Designing for a Transformation Economy
By: Alberto Barreiro & Andy Sontag
Mindsets that will support you and your organization to create ripples of positive change
Cinemagraph by Tyler Lyon
Sitting in a park by an ancient willow tree bowing over a still lake, across the table from Dennis, an agitated senior executive from Volkswagen. He told me that he was responsible for over 10.000 people, and wanted to create a more sustainable future. He took off his sunglasses, and confessed that he did not know where to begin. I laughed and threw in a stone in the lake, the ripples expanded in perfect circles outwards. This was 4 years ago and more people share the agitation of Dennis, a gap between his values and the work he does. Our global culture is in flux. Customers increasingly expect businesses to do more than create profit. But the challenge that many leaders and designers face is; how to structure and guide this positive transformation? The purpose of this article is to share the mindsets, thinking and finally a tool that we have found useful for those that want to drive positive change in society.
What ripples of change do you want to create?
1. Moving organizations from self-interest to shared interest
It is not from the benevolence of the butcher, the brewer, or the baker that we expect our dinner, but from their regard to their own self-interest. We address ourselves not to their humanity but to their self-love, and never talk to them of our own necessities, but of their advantages
– Adam Smith
The dominant economic reality is still defined by a very particular way of understanding the relationship we have between ourselves and the world. It is a model that dictates that self-interest is the only legitimate and objective motivation for establishing a relationship between parties, between a company and its customers and between one nation and another. The principle of self-interest dominates our relationships and gives rise to an economic model which, despite its advantages, ends up generating ripples of undesirable consequences. The catastrophic loss of biodiversity is the logical result of a culture that is concerned exclusively with the extraction of value, without considering the interests of others and of the ecosystem in which we live. A model that seems to have been conceived by the mind of a psychopath, which is why Alberto Barreiro says the word that best defines this time is not so much the Anthropocene but the “Psychopatocene”.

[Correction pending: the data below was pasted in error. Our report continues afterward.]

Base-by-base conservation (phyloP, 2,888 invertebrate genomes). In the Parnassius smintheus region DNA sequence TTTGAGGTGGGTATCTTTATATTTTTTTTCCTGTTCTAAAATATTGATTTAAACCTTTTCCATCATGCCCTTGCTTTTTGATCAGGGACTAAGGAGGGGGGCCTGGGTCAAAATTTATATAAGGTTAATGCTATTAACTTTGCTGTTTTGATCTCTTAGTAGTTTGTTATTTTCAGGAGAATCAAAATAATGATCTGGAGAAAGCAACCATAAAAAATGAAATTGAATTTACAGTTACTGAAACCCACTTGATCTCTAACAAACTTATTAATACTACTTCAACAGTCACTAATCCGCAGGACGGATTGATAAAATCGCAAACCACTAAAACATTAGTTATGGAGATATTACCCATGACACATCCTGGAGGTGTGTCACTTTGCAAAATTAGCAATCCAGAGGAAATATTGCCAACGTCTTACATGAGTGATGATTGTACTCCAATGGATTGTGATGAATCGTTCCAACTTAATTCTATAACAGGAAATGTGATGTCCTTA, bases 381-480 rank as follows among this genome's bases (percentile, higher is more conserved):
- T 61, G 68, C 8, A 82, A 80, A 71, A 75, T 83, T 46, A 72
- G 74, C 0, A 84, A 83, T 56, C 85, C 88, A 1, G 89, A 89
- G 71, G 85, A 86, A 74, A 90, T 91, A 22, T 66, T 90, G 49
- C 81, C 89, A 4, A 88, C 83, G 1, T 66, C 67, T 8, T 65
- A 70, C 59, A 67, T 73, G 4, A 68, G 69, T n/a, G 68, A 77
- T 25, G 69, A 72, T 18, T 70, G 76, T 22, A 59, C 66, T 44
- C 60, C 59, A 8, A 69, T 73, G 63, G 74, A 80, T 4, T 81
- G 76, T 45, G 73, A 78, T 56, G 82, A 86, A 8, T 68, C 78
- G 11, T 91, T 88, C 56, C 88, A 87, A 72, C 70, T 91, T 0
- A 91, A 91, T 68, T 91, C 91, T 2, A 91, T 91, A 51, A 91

Companies could bring business and society back together if they redefined their purpose as creating “shared value”—generating economic value in a way that also produces value for society by addressing its challenges. A shared value approach reconnects company success with social progress.
-Porter & Kramer, Harvard Business Review
The emergence of an economy based upon positive Transformation depends on answering to: how do we move from an economy built on self-interest to an economy built on shared interest?
1.1 The Importance of Meaning
This is where the idea of meaning comes into play. The change in the direction of the relationship from divergent (self-interest) to convergent (shared-interest) occurs when we define our organizations based on the positive and relevant impact they have on others. This is what we call purpose or meaningful outcomes.
From this change of perspective, the goal of a company is to ensure that this relationship space grows and flourishes, taking action to create impact capable of engaging with its stakeholders in a lasting, trustful, relevant and meaningful way. It also tells us that an organization’s main metrics would be associated with that relationship, a relationship that is grown through the ability of the organization to create meaningful outcomes. Profit will emerge from the successful translation of the relational metrics into business metrics.
An example of this is how early Airbnb was deeply focused on the purpose of creating a deep experience of ‘Belonging’ for their customers. A relentless focus on designing the Airbnb experience based on trust, community and belonging enabled Airbnb to create a space of shared interest with their customers. One of the founders, Chesky writes:
“We should be able to offer more than people sleeping in one anothers homes. We imagine a world where everyone of us can belong anywhere. A world where you can go to any community and someone says, “Welcome Home.”Where home isn’t just a house, but anywhere you belong.”
Chesky now has a company valued at over 100 Billion dollars, and guests have booked a total of 900 million stays using his platform. Needless to say that focusing on shared interests can be big business. Source here.